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The Nitpicker’s Nook: November’s linguistic links roundup

The Nitpicker’s Nook is a monthly collection of language-related articles, interviews, and blog posts from around the Web. If you read something that would make a good addition, email your suggestion to torontoblog@editors.ca.

The Nitpicker's NookBy Emily Chau

  • If you weren’t already convinced of the importance of proofreading, take a look at this major gaffe in an academic paper where a candid in-text query—“should we cite the crappy Gabor paper here?”—was unintentionally published. This cringe-worthy mistake also highlights the importance of being diplomatic in your query notes. (Slate)
  • Are you a freelance editor with a Twitter account? Do you actively use it to engage with your clients? Here’s a delightful blog post on why editors love Twitter. (SfEP)
  • How well do you know your grammar? Writer and editor John E. McIntyre, one of the speakers at EAC’s Conference 2015—Editing Goes Global, posted a quick grammar quiz online. Test your knowledge now! (Baltimore Sun)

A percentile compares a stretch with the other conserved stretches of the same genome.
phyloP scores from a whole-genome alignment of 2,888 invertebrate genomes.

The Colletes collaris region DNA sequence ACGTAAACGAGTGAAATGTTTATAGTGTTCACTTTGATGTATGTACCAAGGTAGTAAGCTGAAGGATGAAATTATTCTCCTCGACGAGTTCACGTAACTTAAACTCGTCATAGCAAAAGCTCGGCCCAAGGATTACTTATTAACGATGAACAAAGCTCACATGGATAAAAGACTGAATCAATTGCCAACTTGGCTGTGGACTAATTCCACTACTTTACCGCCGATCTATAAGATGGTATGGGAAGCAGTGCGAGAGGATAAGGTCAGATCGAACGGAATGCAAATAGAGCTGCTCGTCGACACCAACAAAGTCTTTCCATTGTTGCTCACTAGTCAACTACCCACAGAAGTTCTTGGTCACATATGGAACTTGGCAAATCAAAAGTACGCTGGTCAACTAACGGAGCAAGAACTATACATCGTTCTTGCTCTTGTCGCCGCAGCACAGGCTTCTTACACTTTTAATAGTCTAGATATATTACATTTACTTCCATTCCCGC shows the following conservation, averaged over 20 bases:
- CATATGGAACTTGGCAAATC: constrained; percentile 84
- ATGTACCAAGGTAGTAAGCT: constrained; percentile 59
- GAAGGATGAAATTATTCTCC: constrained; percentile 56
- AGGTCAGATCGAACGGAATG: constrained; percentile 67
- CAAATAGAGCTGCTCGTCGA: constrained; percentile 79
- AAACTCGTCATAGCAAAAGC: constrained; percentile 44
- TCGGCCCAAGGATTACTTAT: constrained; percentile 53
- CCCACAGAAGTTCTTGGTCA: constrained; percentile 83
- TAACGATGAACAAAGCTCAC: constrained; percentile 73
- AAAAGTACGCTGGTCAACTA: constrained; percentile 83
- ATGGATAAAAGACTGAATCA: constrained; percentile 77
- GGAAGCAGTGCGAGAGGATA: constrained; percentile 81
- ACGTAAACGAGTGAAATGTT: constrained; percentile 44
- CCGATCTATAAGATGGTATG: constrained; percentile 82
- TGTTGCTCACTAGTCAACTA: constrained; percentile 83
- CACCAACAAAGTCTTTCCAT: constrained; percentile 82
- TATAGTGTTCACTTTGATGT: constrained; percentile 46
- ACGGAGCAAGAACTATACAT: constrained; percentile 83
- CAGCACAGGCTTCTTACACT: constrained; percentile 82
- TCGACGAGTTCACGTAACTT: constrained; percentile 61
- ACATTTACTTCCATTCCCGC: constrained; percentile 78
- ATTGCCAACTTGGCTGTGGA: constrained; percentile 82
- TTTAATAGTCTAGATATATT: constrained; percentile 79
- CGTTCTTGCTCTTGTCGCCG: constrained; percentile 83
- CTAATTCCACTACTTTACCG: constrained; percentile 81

• Our fellow EAC British Columbia branch participated in Communication Convergence in October, held in partnership with the Society for Technical Communication, to recognize and celebrate International Plain Language Day. (West Coast Editor)

  • Tip: Always say “hello” in the elevator. Especially when you’re meeting clients on their turf! (LinkedIn)
  • Sue Littleford, an advanced member of the Society for Editors and Proofreaders, has written a series of four blog posts exploring how the Internet has contributed to the democratization of the English language. Read Part 2 now. (SfEP)
  • To all cat-loving editors: Here are a few solutions to consider when trying to stay focused and attentive to your fur babies. (Time)

Emily Chau is a mid-level public relations practitioner in Toronto. She is also a Web experimenter and passionate about volunteering.

This article was copy edited by Whitney Matusiak.


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